Whereas, in our experiential model, a student who is studying archeologists and artifacts at Sparhawk Lower School would be tasked with:

  • Learning excavation techniques, methods and best practices by studying them and then by physically becoming archeologist and digging up artifacts 
  • Creating a Cartesian coordinate system to map the recovery of artifacts - gridding the dig site and then mapping on paper the location of the recovered artifacts
  • Studying and categorizing artifacts once they are extracted
  • Students create their own artifacts out of clay and repeat the excavation and categorization process.  

We want students to immerse themselves in the experience, and by doing so they will have greater retention of information than if they simply read about the process in a book.  An experience connects all of your senses- it has smells and gives you a feeling, you witness, observe and connect information.  As I said, we become the lesson.  

  • education
  • experiential learning
  • Lower School
Lisa Hughes

Originally published September 2015

Postcard from Hog Island

An Audubon retreat for educators provides a rich habitat for a Sparhawk Lower School teacher.

Starting off the 2012-2013 academic year was your typical enthusiastic sort. And, like any class at the Sparhawk Lower school, they had to decide on a class "bird name", the name to which they would be referred to as a group by me, other teachers, administrators, parents and students for the school year. As you can imagine, there are too many too choose from at first, and each one is just perfect at the start.

The Gannets. The Purple Finches. The Harpy Eagles. The list begins broadly, but is whittled down by a system of votes and teacher guidance. I've gotten quite efficient at this over the years, and for this particular class three years ago, the grand winner was the Atlantic Puffins, which was my first seabird name, and come to find out, a bird with a remarkable legacy. 

You see, the Atlantic Puffin underwent a steep decline in the 19th century across its breeding grounds on the Maine coastal islands due to habitat destruction, invasive predators and hunting for their meat and eggs. The birds are monogamous and each pair returns to their burrows on rocky island outcrops each year to hopefully lay, brood, hatch and raise a single chick before taking off to the open ocean once again. All along the northern Atlantic, from Scandinavia to the Atlantic Provinces of Canada these birds could still be found. But there were dwindling or extirpated colonies in Maine.  Until, that is, the early 1970’s, when Stephen Kress, who worked for Audubon, began his life's work, which was to bring the Puffin back to one former colony, Eastern Egg Rock Island, in the Muscongus Bay region of Maine. This project continues today, known as "Project Puffin”.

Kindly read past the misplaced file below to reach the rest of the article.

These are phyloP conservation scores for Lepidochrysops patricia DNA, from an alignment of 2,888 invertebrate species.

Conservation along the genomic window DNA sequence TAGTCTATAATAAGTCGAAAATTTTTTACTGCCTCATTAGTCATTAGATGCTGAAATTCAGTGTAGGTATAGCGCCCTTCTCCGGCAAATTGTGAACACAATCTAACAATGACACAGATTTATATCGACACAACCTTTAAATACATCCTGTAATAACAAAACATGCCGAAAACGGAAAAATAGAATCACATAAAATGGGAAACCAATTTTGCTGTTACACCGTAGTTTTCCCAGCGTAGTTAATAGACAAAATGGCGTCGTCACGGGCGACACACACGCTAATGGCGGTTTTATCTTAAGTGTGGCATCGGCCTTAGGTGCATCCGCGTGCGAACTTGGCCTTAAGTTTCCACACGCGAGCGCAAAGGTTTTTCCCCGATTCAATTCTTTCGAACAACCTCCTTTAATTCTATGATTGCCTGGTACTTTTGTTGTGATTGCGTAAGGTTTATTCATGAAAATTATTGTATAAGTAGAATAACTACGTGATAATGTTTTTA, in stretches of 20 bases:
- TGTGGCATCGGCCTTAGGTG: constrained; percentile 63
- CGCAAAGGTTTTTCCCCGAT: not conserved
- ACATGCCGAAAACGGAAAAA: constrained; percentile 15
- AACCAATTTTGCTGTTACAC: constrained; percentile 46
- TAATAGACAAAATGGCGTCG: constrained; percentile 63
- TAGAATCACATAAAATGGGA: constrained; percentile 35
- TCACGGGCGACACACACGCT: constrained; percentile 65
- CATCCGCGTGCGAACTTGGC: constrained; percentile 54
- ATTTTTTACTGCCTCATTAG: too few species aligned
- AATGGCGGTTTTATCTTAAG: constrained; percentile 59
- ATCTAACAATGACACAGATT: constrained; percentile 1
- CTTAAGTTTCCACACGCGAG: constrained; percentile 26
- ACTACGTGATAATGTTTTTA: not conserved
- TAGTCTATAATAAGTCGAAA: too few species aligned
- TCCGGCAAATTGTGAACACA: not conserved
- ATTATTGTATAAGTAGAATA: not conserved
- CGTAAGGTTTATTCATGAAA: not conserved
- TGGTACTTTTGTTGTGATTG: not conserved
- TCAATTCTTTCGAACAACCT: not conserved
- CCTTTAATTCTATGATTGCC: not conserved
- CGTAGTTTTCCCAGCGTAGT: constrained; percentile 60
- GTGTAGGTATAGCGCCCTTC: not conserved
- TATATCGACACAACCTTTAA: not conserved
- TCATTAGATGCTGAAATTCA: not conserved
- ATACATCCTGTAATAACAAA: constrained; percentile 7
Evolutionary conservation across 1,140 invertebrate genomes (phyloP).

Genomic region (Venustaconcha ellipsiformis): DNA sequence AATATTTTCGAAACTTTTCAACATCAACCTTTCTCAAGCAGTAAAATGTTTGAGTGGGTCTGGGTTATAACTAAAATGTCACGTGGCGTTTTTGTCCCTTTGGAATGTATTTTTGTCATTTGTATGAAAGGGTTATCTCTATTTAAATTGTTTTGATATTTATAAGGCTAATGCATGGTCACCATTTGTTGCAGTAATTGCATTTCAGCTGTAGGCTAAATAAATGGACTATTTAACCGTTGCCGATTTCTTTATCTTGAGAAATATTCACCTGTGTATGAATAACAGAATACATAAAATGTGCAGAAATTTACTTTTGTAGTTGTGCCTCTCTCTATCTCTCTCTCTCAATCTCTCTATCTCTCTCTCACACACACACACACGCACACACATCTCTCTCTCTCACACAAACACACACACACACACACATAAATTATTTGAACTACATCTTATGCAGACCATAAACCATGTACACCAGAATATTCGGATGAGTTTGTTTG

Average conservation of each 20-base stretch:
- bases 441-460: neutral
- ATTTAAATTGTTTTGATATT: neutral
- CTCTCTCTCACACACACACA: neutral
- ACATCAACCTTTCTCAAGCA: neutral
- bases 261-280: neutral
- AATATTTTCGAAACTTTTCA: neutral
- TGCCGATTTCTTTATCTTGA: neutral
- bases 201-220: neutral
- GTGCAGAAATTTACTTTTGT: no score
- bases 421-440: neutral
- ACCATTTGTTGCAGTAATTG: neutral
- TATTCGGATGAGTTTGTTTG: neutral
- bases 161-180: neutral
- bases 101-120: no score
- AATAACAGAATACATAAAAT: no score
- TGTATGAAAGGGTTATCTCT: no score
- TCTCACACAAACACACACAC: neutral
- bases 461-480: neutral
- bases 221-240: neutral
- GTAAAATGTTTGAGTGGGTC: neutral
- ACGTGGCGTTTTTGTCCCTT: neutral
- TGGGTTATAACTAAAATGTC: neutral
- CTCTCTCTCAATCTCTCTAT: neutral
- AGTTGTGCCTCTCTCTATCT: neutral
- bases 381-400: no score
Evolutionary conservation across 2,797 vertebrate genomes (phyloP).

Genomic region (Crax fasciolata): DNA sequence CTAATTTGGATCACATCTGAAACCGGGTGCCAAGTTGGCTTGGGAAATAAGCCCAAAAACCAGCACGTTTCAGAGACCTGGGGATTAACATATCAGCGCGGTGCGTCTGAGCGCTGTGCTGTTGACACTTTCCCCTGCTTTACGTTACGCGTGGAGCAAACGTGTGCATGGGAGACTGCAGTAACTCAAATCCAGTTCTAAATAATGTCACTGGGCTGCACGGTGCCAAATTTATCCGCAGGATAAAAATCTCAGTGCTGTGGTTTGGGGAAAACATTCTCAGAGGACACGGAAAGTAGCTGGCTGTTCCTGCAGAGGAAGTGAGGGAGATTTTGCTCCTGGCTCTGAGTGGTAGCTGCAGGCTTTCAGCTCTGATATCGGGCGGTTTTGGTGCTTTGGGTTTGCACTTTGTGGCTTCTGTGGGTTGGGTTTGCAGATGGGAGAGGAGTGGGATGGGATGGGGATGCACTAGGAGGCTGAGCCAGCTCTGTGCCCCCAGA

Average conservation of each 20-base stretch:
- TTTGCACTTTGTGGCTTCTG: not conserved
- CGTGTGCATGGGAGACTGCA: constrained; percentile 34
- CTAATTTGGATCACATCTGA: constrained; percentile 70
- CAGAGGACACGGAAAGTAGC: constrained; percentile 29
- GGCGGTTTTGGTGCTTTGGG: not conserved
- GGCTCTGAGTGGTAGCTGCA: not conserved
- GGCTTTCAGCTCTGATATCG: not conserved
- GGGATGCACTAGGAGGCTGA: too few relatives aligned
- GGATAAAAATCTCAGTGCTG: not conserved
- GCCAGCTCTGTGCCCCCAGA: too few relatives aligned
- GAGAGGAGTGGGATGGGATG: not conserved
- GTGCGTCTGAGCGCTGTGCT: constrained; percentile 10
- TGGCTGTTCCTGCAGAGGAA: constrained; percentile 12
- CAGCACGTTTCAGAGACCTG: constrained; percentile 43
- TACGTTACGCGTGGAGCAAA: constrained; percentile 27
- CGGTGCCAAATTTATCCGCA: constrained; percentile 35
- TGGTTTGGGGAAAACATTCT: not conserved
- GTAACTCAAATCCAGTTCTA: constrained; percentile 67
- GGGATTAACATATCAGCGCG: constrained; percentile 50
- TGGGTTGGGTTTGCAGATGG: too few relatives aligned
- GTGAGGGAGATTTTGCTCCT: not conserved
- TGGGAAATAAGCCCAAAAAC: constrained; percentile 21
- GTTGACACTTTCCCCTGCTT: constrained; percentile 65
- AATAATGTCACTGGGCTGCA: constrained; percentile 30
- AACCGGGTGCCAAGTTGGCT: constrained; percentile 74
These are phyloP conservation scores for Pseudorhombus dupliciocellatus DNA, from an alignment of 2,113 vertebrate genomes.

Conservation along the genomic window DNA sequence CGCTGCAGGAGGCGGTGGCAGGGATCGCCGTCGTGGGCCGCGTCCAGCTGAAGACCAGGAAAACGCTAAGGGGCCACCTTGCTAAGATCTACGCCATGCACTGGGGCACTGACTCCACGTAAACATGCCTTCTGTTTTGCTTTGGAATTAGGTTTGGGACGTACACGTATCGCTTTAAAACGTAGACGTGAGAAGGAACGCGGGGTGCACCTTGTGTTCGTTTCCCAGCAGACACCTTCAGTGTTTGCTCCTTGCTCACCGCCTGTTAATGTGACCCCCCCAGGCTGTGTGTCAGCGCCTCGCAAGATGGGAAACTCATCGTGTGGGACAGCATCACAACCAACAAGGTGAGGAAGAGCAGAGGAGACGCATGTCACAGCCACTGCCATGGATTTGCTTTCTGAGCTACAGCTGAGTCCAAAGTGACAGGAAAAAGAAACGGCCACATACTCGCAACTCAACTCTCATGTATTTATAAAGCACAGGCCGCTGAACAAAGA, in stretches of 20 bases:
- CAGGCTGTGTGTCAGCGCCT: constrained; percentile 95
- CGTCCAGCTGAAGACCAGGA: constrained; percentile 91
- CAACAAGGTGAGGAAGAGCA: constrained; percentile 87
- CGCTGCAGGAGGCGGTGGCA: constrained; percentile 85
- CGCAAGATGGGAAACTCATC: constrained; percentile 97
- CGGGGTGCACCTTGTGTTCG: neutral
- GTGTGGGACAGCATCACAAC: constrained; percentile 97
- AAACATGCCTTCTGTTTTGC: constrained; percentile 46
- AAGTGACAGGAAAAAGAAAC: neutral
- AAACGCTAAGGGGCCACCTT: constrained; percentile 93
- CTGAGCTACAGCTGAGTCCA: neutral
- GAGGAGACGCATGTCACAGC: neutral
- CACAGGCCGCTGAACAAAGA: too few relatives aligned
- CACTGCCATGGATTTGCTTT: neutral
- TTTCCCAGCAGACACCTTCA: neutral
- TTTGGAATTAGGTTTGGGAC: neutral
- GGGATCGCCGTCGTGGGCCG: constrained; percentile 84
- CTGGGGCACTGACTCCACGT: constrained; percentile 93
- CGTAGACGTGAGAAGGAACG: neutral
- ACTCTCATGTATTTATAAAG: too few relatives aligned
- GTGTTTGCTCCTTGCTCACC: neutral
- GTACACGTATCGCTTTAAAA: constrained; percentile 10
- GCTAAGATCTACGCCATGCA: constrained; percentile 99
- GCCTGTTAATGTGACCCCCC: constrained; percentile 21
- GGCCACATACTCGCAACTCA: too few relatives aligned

Project Puffin was a wildly exciting idea for me and the class back in 2012. We loved it, and quickly researched that we could adopt one or more of these Puffins, and thus support the continued work of Kress and his team. We set up our first bake sale fundraiser of the year, and sold enough to adopt two different couples. I promptly received glossy photos, biographies and newsletter updates about our happy puffin colony on Egg Rock.

Then one day came a mailing about something different: the Audubon Camp in Maine, featuring a gorgeous Maine Island and seven different weekly programs, including one just for educators. I was sold on the idea immediately.  One summer, soon, would be the right time to go...

Well, that right time finally came, this year. On Sunday, July 19th I hopped in my car and drove 2.5 hours up the coast to Bremen, Maine, for what was certain to be a grand adventure. My clothing options were functional: I had flip flops, water shoes and hiking boots. My bug spray and sunscreen, and most cherished, my Canon DSLR and a waterproof pair of binoculars for some serious wildlife viewing!

You see, since embarking down the road of adopting those puffins three years ago, my appreciation and fascination for the world of birds and just about anything else wild and natural has become a major interest in both my personal life and in my classroom. The bird memorabilia my students gift me each year has easily doubled. Each new academic year, are now raising bake sale money for multiple conservation programs, always looking to out-do ourselves. I am a total nature geek, and here I was pointing my GPS to an island about to be inhabited by 55 fellow like-minded nature loving educators, all looking to get jazzed about teaching children about appreciating and caring for nature.